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  • Libya and Canada’s Political Influence: A Different Perspective

    Did Canada play a critical political role in relation to the Libya intervention? My colleague Roland Paris is skeptical. In an earlier post on this blog, he points out that Canada’s political influence was secondary at best, since the Canadian government lost a bid to have a seat on the United Nations Security Council, which

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  • Did Canada Play a “Critical” Role in Libya?

    Prime Minister Stephen Harper continues to take bows for Canada’s involvement in the Libya mission. “Canada has played a critical role both politically and militarily to protect innocent civilians against a cruel and oppressive regime,” he said in a statement issued today. Mr. Harper certainly deserves credit for committing Canadian ships and airplanes to the NATO

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  • Mission incomplète

    Published in La Presse.ca, October 27, 2011 La guerre en Libye est maintenant terminée, du moins celle dans laquelle sont engagés les Occidentaux, avec la mort du dictateur Mouammar Kadhafi. Selon le ministre des Affaires étrangères, John Baird, «la mission autorisée par les Nations unies pour protéger les civils libyens contre le régime Kadhafi a

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  • When More is Less: The Commonwealth and Human Rights

    The Prime Minister arrives today in Perth, Australia, for the biennial Commonwealth Heads of Government Meeting (CHOGM), straight into a debate over human rights. Some Commonwealth members want the organisation to take a much stronger stand when other members breach fundamental human rights and democratic principles. Others do not. Prime Minister Harper’s statement that he

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  • Is There a Problem in Canada-U.S. Relations?

    This post first appeared on the CIC’s Roundtable blog at opencanada.org. When they met in Washington last February, Prime Minister Stephen Harper and President Barack Obama announced a “new long-term partnership” between Canada and the U.S., which would “accelerate the legitimate flows of people and goods between both countries, while strengthening security and economic competitiveness.”

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  • ‘Conflict Minerals’, Canada and African Civil Wars

    The global campaign against so-called ‘conflict minerals’ is gathering pace, with Canada playing a central role.The campaign is primarily focused on the Democratic Republic of the Congo (DRC), from where reports about ‘rape’ or ‘blood’ cellphones’ have fueled our collective guilt, so much so that the names of previously obscure minerals such as coltan and

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  • A Victory for the Responsibility to Protect

    By Lloyd Axworthy and Allan Rock Published in the Ottawa Citizen, October 25, 2011 In a fortuitous coincidence, last week’s liberation of Libya occurred exactly a decade after the Responsibility to Protect (R2P) principle was proposed by the Canadian-initiated International Commission on Intervention and State Sovereignty (ICISS). The successful UN mission in Libya was a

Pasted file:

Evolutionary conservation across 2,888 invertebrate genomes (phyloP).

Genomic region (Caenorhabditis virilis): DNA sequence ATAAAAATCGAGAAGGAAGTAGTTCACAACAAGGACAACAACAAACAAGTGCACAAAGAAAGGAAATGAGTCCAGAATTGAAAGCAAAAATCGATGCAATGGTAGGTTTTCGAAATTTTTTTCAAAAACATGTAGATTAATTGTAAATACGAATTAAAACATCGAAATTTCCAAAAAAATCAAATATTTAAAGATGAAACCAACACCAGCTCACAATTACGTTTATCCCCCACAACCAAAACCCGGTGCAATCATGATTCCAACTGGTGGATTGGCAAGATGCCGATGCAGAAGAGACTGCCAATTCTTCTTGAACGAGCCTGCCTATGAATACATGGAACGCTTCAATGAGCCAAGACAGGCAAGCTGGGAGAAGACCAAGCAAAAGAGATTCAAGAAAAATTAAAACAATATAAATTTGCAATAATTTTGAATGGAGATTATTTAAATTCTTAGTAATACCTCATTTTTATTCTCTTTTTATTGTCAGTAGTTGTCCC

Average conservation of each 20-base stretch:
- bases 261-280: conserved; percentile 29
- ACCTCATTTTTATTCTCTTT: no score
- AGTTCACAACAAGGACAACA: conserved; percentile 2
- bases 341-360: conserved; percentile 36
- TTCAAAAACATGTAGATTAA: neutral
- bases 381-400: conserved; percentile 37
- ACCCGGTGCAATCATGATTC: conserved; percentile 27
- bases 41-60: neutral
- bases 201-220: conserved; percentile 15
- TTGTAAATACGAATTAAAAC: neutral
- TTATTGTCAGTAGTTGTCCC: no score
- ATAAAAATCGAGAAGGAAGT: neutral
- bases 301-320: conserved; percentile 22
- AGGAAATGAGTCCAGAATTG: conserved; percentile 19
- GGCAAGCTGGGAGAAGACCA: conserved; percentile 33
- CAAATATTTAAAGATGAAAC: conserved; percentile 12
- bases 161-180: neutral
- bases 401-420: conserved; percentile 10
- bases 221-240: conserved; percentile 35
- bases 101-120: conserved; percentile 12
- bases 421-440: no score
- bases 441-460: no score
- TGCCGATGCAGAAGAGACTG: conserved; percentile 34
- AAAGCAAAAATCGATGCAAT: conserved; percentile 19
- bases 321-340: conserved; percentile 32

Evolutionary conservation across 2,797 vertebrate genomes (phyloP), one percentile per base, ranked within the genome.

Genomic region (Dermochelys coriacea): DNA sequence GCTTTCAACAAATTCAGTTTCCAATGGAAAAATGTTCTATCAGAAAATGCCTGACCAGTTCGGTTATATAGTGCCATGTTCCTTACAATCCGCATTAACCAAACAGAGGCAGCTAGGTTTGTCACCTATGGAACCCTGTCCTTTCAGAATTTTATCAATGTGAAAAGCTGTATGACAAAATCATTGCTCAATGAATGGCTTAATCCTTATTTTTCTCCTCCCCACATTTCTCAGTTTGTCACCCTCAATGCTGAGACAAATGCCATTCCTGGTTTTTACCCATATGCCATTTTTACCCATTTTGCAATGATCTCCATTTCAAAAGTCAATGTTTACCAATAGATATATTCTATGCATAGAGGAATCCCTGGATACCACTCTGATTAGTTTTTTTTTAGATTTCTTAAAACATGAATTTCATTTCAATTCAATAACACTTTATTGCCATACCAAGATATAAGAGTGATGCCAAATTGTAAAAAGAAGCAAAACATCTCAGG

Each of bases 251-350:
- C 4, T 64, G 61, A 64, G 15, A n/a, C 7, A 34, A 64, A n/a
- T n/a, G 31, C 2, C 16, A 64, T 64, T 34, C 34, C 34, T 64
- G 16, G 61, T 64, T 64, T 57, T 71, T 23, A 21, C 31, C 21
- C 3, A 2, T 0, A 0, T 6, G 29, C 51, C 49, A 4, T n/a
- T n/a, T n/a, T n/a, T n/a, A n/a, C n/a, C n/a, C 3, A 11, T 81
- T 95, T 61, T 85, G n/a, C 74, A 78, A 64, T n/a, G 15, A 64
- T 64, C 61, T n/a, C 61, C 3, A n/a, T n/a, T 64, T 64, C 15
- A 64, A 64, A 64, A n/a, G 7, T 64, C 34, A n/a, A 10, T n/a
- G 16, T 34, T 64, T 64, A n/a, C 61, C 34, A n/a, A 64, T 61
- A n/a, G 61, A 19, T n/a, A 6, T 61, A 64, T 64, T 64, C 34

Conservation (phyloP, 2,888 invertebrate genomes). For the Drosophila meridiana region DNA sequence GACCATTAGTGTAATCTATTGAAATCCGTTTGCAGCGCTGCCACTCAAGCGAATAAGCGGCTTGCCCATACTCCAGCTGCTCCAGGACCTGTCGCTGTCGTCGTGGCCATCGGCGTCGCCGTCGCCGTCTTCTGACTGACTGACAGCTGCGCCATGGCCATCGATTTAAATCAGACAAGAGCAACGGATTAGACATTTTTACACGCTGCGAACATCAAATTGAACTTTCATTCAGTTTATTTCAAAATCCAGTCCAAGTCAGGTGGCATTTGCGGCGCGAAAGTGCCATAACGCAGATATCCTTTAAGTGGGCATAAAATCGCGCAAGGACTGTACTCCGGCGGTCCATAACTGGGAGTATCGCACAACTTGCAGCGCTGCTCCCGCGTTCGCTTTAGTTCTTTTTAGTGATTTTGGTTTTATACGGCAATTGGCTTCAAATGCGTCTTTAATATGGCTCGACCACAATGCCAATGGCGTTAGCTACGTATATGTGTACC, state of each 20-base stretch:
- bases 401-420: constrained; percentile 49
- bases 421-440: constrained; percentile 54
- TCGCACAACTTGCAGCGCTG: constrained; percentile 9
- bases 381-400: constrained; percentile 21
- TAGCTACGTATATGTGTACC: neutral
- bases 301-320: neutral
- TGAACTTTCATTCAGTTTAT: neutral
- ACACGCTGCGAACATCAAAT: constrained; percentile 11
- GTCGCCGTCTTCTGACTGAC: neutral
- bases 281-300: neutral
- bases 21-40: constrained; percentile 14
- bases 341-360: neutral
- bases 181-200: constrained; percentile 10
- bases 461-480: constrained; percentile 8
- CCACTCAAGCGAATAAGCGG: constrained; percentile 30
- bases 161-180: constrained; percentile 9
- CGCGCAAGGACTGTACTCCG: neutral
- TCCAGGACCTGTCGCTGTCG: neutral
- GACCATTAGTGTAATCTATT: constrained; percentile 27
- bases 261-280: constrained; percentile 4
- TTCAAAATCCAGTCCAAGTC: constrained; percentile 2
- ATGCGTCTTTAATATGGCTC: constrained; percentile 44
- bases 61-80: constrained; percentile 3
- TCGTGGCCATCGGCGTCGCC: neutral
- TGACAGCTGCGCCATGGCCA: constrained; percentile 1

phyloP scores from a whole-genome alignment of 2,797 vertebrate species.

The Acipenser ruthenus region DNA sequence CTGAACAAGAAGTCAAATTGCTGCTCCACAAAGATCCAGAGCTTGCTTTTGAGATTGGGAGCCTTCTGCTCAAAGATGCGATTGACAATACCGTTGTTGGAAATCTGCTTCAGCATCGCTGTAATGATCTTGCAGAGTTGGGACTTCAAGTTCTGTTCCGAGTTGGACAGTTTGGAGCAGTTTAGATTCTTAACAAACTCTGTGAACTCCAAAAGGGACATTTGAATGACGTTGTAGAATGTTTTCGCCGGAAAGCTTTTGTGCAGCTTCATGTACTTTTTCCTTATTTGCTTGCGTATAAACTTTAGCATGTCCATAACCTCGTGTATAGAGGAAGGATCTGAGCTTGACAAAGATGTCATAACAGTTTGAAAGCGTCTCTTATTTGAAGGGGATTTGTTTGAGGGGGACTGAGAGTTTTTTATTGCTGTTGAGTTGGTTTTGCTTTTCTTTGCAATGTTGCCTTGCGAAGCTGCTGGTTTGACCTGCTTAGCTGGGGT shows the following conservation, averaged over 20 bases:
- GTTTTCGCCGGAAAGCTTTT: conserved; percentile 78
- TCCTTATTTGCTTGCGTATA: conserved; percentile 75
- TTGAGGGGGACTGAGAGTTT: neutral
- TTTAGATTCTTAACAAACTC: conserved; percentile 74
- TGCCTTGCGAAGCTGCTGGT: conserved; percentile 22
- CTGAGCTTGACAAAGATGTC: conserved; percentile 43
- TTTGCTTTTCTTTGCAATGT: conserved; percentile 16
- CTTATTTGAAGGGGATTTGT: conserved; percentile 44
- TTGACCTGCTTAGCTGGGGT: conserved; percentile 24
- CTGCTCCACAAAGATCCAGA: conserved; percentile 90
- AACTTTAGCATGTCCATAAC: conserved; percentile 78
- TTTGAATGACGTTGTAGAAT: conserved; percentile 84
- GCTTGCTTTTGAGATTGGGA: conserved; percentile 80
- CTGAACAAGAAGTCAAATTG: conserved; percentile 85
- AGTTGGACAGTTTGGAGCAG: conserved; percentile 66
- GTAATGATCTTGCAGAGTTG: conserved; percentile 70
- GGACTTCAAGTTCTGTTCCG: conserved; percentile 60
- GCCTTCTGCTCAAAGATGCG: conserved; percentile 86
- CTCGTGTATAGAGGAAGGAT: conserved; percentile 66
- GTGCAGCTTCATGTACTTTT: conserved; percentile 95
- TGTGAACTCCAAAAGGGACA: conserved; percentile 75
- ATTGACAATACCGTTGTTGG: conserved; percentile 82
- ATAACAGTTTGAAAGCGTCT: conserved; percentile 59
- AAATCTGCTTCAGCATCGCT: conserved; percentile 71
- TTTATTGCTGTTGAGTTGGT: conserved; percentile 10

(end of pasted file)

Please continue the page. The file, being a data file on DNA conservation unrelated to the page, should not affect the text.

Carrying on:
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  • First CETA, then India and China: Whither the WTO?

    As Canada and the European Union held the ninth round of negotiations on the Comprehensive Economic and Trade Agreement (CETA) in Ottawa last week, and moved closer to a conclusion in 2012, what will be the impact on the World Trade Organization (WTO) of this new trend in preferential trade agreements (PTAs) between major developed

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  • Canada Pulls More than its Weight in NATO

    Published in the Ottawa Citizen,October 25, 2011 For much of NATO’s history, the term “burden-sharing” sent Canadian officials scrambling for cover. Coined during the long standoff with the Soviet Union, the term encapsulated a complex debate over who was, and was not, pulling their weight within the alliance. This was defined in terms of putting

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  • A Democratic or Technocratic Civil Service?

    Forum: DND and Academic Policy Advice. In this forum, CIPS blog contributors respond to a report written by Douglas Bland and Richard Shimooka of Queen’s University, who argue that the Department of National Defense pays little attention to the views of academic experts. To view the other contributions to this forum, please click here. What

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  • Il n’y a pas péril en la demeure

    Forum: DND and Academic Policy Advice. In this forum, CIPS blog contributors respond to a report written by Douglas Bland and Richard Shimooka of Queen’s University, who argue that the Department of National Defense pays little attention to the views of academic experts. To view the other contributions to this forum, please click here. Les

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  • What Defence Policy is Really About

    Forum: DND and Academic Policy Advice. In this forum, CIPS blog contributors respond to a report written by Douglas Bland and Richard Shimooka of Queen’s University, who argue that the Department of National Defense pays little attention to the views of academic experts. To view the other contributions to this forum, please click here. ‘It

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